Anthony Nolan is fully dedicated to funding research at the Anthony Nolan Research Institute. The Institute aims to improve the outcome of bone marrow transplantation (BMT).
The Institute is solving the three main problems in transplantation: graft-versus-host disease (GvHD), which is caused by differences in human leucocyte antigens (HLA); viral infection; and the separation of GvHD from the effect (GvL).
The Institute has five main aims:
10 years of progress
Over the past 10 years our research team has made significant progress in many areas.
Notably, we have developed a new method to detect molecular differences that might be responsible for graft rejection. We have also identified CMV virus peptides that might be relevant in the future use of vaccinations.
In addition, we are studying the mechanisms of differentiation of the immune response after transplant. This may allow us to treat early stage GvHD.
In 2013, we became members of the Association of Medical Research Charities (AMRC), a membership organisation of the leading medical and health research charities in the UK.
How we fund our research
Anthony Nolan has a scientific and clinical advisory board that includes worldwide experts in the fields of stem cell transplantation, immunotherapy, immunogenetic and clinical trials that reviews progress of the Research Institute on an annual basis. This board also reviews proposals for new projects brought forward by scientists seeking funding.
Additionally, we have a separate ‘site review panel’, comprised of different expert members, which meets every five years to assess long-term progress and to determine future research projects.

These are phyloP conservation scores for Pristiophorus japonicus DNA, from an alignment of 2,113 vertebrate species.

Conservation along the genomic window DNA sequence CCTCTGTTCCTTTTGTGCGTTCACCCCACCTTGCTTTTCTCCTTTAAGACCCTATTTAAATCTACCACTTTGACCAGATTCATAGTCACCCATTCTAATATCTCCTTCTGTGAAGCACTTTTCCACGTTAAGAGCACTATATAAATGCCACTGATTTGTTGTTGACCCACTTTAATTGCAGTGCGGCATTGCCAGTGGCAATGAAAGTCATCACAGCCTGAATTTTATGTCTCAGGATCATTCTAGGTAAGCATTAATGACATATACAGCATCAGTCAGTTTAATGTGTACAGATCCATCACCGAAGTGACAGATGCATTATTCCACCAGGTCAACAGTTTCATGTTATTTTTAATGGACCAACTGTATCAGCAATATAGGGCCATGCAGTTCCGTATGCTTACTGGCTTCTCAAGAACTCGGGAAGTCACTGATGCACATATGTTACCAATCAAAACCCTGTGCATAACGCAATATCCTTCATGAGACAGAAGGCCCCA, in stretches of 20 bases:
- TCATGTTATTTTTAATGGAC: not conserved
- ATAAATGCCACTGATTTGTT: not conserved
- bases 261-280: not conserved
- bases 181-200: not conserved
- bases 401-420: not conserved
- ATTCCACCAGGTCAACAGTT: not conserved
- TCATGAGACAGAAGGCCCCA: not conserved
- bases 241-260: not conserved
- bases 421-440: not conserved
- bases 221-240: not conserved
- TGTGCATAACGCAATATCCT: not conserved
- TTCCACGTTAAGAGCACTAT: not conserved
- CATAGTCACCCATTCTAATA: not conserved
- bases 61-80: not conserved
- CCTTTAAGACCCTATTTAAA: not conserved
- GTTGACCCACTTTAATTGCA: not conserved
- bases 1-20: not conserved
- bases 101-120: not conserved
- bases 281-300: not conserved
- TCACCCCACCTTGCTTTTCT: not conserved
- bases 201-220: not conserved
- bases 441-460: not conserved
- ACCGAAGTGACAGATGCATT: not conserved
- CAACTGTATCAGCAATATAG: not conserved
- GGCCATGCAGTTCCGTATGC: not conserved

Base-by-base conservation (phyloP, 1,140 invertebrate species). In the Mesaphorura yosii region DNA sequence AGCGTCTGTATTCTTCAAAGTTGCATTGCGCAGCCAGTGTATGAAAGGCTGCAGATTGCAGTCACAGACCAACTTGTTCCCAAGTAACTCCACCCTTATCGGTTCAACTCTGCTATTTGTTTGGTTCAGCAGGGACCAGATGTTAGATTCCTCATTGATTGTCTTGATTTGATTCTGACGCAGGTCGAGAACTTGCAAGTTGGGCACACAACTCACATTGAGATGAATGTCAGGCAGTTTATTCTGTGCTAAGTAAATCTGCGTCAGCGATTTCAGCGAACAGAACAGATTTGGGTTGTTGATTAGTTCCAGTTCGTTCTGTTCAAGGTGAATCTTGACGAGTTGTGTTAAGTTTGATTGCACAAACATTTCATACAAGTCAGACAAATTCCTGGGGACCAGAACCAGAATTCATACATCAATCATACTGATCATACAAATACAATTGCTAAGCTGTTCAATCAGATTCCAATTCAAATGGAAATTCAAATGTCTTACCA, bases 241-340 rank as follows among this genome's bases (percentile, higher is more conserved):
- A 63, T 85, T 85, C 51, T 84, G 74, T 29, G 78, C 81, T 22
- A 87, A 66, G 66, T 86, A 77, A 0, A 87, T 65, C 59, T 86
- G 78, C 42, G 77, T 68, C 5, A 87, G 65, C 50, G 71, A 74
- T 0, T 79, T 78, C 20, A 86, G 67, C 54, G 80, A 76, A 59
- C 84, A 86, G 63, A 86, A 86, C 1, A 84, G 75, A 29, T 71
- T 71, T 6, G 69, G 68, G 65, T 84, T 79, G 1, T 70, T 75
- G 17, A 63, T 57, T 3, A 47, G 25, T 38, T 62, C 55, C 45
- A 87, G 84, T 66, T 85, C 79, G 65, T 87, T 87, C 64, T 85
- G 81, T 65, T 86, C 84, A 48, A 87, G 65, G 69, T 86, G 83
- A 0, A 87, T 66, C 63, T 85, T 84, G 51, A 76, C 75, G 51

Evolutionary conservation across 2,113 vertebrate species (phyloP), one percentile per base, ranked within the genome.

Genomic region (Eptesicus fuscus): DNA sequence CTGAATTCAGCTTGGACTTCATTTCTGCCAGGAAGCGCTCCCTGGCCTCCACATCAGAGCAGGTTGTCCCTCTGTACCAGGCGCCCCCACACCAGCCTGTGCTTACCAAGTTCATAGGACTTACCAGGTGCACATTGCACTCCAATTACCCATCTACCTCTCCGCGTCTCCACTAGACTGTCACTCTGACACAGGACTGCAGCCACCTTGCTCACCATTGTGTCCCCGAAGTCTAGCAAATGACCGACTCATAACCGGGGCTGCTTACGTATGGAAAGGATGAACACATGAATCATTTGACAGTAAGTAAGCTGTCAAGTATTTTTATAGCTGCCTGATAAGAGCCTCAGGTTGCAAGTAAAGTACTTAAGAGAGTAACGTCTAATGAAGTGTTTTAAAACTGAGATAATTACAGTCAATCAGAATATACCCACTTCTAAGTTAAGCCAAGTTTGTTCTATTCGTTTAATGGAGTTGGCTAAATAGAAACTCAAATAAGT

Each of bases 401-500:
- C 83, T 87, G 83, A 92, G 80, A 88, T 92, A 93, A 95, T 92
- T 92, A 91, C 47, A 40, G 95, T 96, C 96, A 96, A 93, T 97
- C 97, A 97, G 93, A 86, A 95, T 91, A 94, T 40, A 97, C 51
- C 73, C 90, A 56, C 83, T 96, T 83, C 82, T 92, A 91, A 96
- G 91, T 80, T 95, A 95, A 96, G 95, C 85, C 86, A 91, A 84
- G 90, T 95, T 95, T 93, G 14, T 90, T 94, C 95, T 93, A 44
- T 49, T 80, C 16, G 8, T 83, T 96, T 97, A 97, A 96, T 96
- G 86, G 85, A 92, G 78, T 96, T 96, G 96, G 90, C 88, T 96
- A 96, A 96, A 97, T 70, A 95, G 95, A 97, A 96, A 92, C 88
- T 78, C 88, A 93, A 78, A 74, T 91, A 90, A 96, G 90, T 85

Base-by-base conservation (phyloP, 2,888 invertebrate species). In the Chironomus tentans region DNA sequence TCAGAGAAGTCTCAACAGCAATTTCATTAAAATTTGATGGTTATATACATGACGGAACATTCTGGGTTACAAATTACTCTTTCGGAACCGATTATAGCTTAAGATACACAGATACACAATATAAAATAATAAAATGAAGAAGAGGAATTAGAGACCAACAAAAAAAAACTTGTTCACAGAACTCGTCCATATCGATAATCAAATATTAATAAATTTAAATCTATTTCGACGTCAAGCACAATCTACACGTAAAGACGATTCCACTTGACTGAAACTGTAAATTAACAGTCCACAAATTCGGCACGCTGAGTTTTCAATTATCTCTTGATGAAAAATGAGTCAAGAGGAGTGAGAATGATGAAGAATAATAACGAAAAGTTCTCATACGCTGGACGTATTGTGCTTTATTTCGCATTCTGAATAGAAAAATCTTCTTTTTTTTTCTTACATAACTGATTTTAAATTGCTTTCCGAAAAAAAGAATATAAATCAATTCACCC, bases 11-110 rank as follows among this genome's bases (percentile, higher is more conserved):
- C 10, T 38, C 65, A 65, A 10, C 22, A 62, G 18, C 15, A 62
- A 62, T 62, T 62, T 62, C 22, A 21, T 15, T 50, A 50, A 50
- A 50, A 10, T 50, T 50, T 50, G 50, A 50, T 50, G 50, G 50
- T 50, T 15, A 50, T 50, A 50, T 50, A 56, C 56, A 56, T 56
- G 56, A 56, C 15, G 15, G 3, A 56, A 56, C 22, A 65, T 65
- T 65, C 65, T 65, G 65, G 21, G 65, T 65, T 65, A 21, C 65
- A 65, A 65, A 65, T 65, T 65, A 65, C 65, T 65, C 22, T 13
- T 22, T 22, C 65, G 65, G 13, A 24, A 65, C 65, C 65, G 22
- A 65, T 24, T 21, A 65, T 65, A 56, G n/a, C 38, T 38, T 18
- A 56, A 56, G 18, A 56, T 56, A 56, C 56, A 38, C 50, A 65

Anthony Nolan does not conduct animal research in our laboratories. However occasionally, when pioneering research requires it and there is no alternative available, we collaborate with other organisations where animal research is used to develop and improve treatments.
Cancer survival has doubled over the past 40 years. This achievement would not have been possible without animal research, which has resulted in the discovery, development and testing of life-saving treatments. As a member of the Association of Medical Research Charities (AMRC) we support the principle of using animals in research when it is necessary to advance understanding of health and disease and to develop new treatments.
Teaching and training
One of the Research Institute’s most important activities is academic teaching and training, in partnership with University College London (UCL). Our PhD students are registered with UCL and a number of our staff hold academic positions within the UCL Cancer Institute.
We have structured the Institute so a senior scientist is in charge of each research area and supervises a team of postdoctoral research fellows, PhD students and technicians. The teams often work together, as many of the projects overlap. This allows us to share experiences and facilities.
Find out more about our achievements.
If you have further enquiries, our team is here to help.